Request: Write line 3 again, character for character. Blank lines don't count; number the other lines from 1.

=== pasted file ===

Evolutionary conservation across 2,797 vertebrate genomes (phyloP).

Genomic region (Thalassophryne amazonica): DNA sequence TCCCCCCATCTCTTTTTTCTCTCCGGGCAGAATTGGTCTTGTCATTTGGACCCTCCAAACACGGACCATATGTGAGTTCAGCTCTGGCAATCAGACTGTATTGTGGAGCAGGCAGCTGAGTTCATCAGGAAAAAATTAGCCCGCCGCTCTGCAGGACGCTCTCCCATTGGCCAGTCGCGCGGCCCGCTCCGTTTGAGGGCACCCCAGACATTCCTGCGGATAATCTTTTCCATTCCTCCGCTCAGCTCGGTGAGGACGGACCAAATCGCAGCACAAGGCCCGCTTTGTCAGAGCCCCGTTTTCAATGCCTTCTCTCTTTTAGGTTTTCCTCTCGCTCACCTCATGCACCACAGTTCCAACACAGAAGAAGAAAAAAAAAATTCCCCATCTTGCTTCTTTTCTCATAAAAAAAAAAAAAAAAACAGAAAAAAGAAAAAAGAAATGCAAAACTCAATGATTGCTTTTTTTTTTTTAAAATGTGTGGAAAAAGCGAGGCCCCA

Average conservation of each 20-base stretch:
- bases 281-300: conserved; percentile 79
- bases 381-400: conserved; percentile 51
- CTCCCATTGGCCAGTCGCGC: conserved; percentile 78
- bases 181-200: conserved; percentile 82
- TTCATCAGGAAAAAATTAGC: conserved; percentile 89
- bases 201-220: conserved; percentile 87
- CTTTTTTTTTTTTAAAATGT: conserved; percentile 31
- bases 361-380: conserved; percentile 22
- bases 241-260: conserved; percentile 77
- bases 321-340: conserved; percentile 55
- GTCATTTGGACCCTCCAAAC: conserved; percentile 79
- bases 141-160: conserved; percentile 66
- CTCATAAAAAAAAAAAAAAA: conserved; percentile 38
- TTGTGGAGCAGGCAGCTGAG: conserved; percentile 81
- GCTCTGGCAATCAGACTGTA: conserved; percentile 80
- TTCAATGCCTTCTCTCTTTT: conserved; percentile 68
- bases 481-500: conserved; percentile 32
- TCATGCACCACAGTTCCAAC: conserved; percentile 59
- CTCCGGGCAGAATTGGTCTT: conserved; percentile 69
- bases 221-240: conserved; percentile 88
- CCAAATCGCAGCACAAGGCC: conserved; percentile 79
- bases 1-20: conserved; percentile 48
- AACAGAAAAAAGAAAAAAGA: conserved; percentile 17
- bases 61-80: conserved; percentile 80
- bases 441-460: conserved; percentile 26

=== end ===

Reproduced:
Average conservation of each 20-base stretch: